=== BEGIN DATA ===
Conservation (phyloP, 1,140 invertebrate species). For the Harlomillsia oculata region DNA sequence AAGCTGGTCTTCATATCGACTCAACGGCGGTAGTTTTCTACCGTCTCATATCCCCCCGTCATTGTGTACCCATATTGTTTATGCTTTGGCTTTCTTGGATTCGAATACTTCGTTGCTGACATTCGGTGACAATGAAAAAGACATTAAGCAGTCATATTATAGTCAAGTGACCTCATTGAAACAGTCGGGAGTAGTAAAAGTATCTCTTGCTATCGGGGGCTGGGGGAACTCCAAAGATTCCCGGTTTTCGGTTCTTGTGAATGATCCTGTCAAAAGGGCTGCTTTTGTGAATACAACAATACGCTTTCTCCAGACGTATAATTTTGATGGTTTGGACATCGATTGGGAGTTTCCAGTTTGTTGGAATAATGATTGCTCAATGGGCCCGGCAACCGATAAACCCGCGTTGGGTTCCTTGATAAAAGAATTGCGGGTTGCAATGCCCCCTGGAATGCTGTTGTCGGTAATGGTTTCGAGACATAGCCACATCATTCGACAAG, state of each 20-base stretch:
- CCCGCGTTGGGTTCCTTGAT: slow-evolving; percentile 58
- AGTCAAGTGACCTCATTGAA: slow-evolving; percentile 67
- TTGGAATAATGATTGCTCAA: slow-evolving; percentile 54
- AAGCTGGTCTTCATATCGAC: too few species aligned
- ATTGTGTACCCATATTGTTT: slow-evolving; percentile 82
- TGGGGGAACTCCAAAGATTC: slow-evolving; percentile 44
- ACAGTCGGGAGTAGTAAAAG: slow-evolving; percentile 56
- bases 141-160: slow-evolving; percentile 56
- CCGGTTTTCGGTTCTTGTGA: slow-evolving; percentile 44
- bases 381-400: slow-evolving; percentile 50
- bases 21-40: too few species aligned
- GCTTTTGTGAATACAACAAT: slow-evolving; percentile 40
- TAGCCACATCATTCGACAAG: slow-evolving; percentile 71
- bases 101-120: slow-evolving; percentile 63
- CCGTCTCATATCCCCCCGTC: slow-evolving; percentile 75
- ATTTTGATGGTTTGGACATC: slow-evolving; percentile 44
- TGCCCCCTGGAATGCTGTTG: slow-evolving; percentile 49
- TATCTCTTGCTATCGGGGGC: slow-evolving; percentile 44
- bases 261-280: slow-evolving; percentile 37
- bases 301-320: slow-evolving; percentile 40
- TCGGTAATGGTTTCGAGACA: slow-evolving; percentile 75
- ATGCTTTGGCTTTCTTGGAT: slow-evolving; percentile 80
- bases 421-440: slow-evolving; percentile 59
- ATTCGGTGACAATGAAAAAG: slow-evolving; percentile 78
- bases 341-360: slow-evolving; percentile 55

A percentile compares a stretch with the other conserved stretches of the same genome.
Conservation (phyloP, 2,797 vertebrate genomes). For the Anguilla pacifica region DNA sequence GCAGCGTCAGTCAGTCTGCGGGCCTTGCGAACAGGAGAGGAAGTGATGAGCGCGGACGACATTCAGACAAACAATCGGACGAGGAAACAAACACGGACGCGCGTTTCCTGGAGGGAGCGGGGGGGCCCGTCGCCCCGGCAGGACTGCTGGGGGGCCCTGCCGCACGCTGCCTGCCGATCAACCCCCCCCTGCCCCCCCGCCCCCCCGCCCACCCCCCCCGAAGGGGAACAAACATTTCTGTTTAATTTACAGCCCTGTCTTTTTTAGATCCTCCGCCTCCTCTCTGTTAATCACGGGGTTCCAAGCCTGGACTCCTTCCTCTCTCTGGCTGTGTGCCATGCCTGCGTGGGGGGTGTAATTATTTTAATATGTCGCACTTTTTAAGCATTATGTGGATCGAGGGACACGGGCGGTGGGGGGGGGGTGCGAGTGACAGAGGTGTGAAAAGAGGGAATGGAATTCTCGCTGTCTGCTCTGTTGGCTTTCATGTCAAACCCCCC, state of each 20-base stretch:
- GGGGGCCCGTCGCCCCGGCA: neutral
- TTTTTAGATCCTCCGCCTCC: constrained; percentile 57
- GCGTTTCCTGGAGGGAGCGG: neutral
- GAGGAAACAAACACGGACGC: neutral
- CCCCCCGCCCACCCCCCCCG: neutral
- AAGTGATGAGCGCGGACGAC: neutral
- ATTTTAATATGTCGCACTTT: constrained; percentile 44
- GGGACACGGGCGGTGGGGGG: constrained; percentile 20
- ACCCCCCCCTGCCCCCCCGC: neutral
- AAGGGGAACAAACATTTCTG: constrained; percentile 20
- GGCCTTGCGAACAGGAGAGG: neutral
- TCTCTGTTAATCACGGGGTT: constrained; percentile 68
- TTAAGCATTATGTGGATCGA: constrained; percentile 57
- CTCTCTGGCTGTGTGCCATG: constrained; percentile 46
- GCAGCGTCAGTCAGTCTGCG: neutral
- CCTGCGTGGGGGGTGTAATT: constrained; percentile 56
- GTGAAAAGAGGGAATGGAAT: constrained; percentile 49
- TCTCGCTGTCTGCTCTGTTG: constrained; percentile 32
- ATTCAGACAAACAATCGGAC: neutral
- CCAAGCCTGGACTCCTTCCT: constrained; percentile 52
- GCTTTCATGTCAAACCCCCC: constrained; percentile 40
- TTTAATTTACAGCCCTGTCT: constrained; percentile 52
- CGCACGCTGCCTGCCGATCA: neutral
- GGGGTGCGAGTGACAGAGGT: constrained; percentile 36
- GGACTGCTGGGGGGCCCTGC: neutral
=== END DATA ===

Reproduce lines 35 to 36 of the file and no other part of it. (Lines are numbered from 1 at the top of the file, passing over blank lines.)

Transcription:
- ATTTTAATATGTCGCACTTT: constrained; percentile 44
- GGGACACGGGCGGTGGGGGG: constrained; percentile 20